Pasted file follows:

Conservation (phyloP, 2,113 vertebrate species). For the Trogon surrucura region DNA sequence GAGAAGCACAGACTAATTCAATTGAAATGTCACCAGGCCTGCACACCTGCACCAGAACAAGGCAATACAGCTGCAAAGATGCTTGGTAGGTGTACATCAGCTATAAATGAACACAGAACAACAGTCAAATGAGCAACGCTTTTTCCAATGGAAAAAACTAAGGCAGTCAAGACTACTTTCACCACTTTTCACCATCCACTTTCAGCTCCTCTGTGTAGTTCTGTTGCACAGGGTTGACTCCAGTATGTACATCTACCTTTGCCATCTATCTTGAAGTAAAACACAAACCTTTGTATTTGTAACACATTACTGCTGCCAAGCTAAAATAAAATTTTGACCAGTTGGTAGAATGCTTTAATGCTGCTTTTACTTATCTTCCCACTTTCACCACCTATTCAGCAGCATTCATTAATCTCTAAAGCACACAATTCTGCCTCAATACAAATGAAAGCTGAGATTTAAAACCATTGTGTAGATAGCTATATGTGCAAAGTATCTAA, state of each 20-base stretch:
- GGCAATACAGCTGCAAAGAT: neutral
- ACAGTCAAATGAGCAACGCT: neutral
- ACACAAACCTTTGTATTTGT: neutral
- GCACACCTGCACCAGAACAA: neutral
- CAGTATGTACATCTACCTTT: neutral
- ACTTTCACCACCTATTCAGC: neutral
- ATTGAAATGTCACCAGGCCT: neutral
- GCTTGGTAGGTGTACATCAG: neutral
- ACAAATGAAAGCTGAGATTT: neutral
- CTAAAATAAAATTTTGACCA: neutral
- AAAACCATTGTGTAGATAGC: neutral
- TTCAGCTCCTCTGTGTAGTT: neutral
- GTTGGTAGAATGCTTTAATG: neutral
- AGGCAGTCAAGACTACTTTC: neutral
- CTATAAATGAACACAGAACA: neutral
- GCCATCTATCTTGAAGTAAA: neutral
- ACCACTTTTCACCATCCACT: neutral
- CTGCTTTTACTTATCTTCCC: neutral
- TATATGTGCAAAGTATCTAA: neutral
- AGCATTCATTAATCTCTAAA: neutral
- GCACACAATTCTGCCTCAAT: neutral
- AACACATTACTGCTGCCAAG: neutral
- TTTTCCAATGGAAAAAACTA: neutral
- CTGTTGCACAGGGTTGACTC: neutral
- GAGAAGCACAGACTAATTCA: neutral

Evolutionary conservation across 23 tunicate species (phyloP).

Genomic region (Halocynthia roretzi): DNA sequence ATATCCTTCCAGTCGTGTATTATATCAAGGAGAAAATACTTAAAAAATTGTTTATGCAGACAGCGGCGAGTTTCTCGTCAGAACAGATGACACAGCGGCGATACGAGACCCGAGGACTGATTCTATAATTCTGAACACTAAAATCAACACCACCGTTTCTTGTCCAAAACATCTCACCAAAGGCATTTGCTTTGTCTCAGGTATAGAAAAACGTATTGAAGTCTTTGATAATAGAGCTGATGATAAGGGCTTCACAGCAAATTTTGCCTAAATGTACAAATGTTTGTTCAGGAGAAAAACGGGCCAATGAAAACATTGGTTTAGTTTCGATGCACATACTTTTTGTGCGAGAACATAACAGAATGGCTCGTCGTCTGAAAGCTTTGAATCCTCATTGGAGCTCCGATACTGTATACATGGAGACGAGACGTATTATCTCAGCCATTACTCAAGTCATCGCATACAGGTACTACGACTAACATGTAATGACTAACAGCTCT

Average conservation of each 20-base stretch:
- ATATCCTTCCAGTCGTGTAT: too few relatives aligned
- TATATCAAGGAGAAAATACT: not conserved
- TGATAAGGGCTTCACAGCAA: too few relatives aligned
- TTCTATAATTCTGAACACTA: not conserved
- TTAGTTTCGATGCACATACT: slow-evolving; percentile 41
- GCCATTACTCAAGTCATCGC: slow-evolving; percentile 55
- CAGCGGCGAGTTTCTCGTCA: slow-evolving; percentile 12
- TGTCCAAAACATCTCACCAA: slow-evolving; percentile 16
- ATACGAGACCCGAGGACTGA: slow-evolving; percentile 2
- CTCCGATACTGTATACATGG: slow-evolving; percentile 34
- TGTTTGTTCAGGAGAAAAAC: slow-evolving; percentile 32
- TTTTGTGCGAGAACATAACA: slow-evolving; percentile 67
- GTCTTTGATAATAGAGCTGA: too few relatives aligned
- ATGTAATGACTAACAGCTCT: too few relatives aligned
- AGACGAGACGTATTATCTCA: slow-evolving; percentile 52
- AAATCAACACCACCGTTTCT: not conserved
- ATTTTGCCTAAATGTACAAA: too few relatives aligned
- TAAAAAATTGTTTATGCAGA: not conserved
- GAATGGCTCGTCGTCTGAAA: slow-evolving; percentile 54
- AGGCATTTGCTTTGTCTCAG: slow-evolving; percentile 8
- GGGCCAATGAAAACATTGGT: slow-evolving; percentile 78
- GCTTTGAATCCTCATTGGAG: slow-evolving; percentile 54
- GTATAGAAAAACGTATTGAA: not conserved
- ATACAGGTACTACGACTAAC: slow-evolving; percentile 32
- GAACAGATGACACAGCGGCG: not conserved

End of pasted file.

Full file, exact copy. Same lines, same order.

Conservation (phyloP, 2,113 vertebrate species). For the Trogon surrucura region DNA sequence GAGAAGCACAGACTAATTCAATTGAAATGTCACCAGGCCTGCACACCTGCACCAGAACAAGGCAATACAGCTGCAAAGATGCTTGGTAGGTGTACATCAGCTATAAATGAACACAGAACAACAGTCAAATGAGCAACGCTTTTTCCAATGGAAAAAACTAAGGCAGTCAAGACTACTTTCACCACTTTTCACCATCCACTTTCAGCTCCTCTGTGTAGTTCTGTTGCACAGGGTTGACTCCAGTATGTACATCTACCTTTGCCATCTATCTTGAAGTAAAACACAAACCTTTGTATTTGTAACACATTACTGCTGCCAAGCTAAAATAAAATTTTGACCAGTTGGTAGAATGCTTTAATGCTGCTTTTACTTATCTTCCCACTTTCACCACCTATTCAGCAGCATTCATTAATCTCTAAAGCACACAATTCTGCCTCAATACAAATGAAAGCTGAGATTTAAAACCATTGTGTAGATAGCTATATGTGCAAAGTATCTAA, state of each 20-base stretch:
- GGCAATACAGCTGCAAAGAT: neutral
- ACAGTCAAATGAGCAACGCT: neutral
- ACACAAACCTTTGTATTTGT: neutral
- GCACACCTGCACCAGAACAA: neutral
- CAGTATGTACATCTACCTTT: neutral
- ACTTTCACCACCTATTCAGC: neutral
- ATTGAAATGTCACCAGGCCT: neutral
- GCTTGGTAGGTGTACATCAG: neutral
- ACAAATGAAAGCTGAGATTT: neutral
- CTAAAATAAAATTTTGACCA: neutral
- AAAACCATTGTGTAGATAGC: neutral
- TTCAGCTCCTCTGTGTAGTT: neutral
- GTTGGTAGAATGCTTTAATG: neutral
- AGGCAGTCAAGACTACTTTC: neutral
- CTATAAATGAACACAGAACA: neutral
- GCCATCTATCTTGAAGTAAA: neutral
- ACCACTTTTCACCATCCACT: neutral
- CTGCTTTTACTTATCTTCCC: neutral
- TATATGTGCAAAGTATCTAA: neutral
- AGCATTCATTAATCTCTAAA: neutral
- GCACACAATTCTGCCTCAAT: neutral
- AACACATTACTGCTGCCAAG: neutral
- TTTTCCAATGGAAAAAACTA: neutral
- CTGTTGCACAGGGTTGACTC: neutral
- GAGAAGCACAGACTAATTCA: neutral

Evolutionary conservation across 23 tunicate species (phyloP).

Genomic region (Halocynthia roretzi): DNA sequence ATATCCTTCCAGTCGTGTATTATATCAAGGAGAAAATACTTAAAAAATTGTTTATGCAGACAGCGGCGAGTTTCTCGTCAGAACAGATGACACAGCGGCGATACGAGACCCGAGGACTGATTCTATAATTCTGAACACTAAAATCAACACCACCGTTTCTTGTCCAAAACATCTCACCAAAGGCATTTGCTTTGTCTCAGGTATAGAAAAACGTATTGAAGTCTTTGATAATAGAGCTGATGATAAGGGCTTCACAGCAAATTTTGCCTAAATGTACAAATGTTTGTTCAGGAGAAAAACGGGCCAATGAAAACATTGGTTTAGTTTCGATGCACATACTTTTTGTGCGAGAACATAACAGAATGGCTCGTCGTCTGAAAGCTTTGAATCCTCATTGGAGCTCCGATACTGTATACATGGAGACGAGACGTATTATCTCAGCCATTACTCAAGTCATCGCATACAGGTACTACGACTAACATGTAATGACTAACAGCTCT

Average conservation of each 20-base stretch:
- ATATCCTTCCAGTCGTGTAT: too few relatives aligned
- TATATCAAGGAGAAAATACT: not conserved
- TGATAAGGGCTTCACAGCAA: too few relatives aligned
- TTCTATAATTCTGAACACTA: not conserved
- TTAGTTTCGATGCACATACT: slow-evolving; percentile 41
- GCCATTACTCAAGTCATCGC: slow-evolving; percentile 55
- CAGCGGCGAGTTTCTCGTCA: slow-evolving; percentile 12
- TGTCCAAAACATCTCACCAA: slow-evolving; percentile 16
- ATACGAGACCCGAGGACTGA: slow-evolving; percentile 2
- CTCCGATACTGTATACATGG: slow-evolving; percentile 34
- TGTTTGTTCAGGAGAAAAAC: slow-evolving; percentile 32
- TTTTGTGCGAGAACATAACA: slow-evolving; percentile 67
- GTCTTTGATAATAGAGCTGA: too few relatives aligned
- ATGTAATGACTAACAGCTCT: too few relatives aligned
- AGACGAGACGTATTATCTCA: slow-evolving; percentile 52
- AAATCAACACCACCGTTTCT: not conserved
- ATTTTGCCTAAATGTACAAA: too few relatives aligned
- TAAAAAATTGTTTATGCAGA: not conserved
- GAATGGCTCGTCGTCTGAAA: slow-evolving; percentile 54
- AGGCATTTGCTTTGTCTCAG: slow-evolving; percentile 8
- GGGCCAATGAAAACATTGGT: slow-evolving; percentile 78
- GCTTTGAATCCTCATTGGAG: slow-evolving; percentile 54
- GTATAGAAAAACGTATTGAA: not conserved
- ATACAGGTACTACGACTAAC: slow-evolving; percentile 32
- GAACAGATGACACAGCGGCG: not conserved